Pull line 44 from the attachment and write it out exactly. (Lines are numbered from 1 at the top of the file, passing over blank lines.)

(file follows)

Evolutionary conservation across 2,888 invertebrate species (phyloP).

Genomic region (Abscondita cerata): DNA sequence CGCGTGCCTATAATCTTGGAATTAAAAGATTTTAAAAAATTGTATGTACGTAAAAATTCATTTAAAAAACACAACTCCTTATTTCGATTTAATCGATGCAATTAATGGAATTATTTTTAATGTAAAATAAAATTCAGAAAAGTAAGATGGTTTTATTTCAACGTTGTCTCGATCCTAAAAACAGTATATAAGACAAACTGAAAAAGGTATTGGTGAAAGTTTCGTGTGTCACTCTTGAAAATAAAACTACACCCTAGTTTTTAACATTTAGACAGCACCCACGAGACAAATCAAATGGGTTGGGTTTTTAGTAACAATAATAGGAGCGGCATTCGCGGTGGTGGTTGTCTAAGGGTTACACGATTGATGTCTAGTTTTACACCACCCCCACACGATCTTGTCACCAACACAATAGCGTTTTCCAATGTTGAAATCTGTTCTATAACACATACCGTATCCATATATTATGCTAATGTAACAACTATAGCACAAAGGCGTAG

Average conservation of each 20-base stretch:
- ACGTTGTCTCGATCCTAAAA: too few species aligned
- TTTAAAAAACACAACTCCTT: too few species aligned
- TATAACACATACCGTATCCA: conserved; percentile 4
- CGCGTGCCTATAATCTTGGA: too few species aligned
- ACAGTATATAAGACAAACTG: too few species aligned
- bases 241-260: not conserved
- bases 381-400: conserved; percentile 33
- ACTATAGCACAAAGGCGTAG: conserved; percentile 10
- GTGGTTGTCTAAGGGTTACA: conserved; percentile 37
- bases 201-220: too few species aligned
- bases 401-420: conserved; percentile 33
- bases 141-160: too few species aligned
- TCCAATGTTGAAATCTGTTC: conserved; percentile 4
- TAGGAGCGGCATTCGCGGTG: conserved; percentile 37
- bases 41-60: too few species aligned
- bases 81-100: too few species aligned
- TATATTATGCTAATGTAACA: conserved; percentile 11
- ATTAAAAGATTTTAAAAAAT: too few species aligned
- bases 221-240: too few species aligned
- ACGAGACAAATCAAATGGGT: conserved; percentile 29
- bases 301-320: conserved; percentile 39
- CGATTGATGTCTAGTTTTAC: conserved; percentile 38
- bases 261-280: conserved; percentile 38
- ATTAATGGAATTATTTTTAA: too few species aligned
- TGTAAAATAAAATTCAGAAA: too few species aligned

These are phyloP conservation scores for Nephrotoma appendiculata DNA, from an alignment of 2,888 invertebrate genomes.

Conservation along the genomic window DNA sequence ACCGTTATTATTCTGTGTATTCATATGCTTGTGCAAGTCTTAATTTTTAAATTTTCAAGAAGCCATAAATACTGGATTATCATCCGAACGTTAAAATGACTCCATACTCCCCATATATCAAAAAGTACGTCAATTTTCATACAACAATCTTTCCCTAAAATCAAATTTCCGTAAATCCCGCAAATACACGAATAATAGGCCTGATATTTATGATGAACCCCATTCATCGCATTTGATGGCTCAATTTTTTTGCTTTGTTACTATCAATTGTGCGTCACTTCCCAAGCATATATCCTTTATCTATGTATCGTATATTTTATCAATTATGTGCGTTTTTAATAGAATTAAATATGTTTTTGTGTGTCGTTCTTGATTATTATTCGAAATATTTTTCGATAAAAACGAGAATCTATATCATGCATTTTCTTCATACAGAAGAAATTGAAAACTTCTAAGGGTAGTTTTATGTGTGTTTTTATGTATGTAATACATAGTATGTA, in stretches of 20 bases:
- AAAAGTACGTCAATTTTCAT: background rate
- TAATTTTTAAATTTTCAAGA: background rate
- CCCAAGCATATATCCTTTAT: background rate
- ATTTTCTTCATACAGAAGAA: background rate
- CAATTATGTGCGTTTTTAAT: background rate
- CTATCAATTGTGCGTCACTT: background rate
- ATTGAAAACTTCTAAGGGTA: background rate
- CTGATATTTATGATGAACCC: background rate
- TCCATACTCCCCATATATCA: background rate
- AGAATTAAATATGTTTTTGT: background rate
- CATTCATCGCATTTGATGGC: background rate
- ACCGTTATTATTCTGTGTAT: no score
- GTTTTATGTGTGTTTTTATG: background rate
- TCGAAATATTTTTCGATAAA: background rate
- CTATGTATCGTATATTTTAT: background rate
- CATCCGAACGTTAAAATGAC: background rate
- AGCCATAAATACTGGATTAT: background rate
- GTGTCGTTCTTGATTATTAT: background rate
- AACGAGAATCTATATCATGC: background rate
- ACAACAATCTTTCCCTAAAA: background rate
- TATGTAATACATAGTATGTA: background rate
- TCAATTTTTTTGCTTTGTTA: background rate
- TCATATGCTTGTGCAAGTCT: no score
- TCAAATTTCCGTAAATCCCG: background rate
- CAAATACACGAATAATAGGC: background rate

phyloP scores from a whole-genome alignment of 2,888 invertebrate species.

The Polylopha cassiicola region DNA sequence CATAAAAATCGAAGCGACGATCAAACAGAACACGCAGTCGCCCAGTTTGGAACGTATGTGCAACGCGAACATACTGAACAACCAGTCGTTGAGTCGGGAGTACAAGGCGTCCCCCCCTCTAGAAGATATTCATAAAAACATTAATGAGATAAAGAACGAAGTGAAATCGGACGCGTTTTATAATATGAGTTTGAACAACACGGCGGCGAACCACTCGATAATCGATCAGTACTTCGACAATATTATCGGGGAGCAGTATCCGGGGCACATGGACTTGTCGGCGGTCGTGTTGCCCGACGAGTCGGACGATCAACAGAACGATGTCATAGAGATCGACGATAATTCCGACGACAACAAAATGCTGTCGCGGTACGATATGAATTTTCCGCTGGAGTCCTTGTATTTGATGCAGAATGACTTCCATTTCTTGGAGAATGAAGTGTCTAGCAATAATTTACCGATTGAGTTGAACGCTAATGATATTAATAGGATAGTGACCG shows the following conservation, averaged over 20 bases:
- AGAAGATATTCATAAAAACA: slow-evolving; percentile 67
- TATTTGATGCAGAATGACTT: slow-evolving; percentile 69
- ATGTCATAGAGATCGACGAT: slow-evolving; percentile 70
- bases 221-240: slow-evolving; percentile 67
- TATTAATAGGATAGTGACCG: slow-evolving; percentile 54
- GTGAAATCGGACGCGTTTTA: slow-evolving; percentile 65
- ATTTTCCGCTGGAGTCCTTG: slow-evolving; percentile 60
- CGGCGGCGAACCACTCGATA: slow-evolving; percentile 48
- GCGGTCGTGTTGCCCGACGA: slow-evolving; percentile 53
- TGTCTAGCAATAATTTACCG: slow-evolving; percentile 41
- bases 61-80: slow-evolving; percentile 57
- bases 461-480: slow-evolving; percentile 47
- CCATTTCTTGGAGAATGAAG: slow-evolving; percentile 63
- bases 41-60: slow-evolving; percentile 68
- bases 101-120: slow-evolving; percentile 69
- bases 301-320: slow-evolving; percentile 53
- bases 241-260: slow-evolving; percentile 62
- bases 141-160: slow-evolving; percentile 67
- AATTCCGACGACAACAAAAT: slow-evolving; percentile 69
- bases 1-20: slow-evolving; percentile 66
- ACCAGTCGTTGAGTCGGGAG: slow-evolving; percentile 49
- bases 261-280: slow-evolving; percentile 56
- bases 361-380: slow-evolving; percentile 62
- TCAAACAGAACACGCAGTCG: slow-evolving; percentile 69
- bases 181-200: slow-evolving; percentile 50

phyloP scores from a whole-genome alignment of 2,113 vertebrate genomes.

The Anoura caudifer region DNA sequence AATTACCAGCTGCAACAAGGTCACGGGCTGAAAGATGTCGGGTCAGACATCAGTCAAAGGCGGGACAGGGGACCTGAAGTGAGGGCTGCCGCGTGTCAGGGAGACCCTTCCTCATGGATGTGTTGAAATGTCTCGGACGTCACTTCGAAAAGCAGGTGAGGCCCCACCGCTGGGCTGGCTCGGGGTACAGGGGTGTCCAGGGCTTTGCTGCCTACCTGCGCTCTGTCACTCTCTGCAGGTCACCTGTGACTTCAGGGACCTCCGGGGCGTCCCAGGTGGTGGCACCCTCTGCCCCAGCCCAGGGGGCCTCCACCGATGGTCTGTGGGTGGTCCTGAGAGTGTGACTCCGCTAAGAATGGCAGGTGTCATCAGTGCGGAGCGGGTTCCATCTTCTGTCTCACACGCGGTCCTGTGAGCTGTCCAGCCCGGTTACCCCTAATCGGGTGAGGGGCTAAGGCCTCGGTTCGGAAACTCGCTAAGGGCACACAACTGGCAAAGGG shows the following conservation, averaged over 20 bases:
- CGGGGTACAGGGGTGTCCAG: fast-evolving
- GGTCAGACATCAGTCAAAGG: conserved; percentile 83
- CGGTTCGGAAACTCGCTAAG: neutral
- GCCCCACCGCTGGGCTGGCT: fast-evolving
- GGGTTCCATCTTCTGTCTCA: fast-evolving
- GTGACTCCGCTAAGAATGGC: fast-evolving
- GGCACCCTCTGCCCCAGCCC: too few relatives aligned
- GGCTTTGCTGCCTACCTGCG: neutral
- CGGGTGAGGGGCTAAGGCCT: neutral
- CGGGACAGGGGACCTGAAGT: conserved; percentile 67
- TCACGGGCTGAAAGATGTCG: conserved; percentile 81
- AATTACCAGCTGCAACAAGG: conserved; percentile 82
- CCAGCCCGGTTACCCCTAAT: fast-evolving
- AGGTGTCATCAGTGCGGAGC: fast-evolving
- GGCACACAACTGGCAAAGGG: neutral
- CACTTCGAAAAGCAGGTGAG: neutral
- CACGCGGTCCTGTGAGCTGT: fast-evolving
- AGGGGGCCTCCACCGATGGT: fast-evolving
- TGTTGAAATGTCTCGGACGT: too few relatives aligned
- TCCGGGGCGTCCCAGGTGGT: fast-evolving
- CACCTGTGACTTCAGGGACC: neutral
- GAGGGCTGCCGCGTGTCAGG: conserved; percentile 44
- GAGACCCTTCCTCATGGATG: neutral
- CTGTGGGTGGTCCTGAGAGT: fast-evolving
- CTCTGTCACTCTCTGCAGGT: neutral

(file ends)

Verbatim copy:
- TCGAAATATTTTTCGATAAA: background rate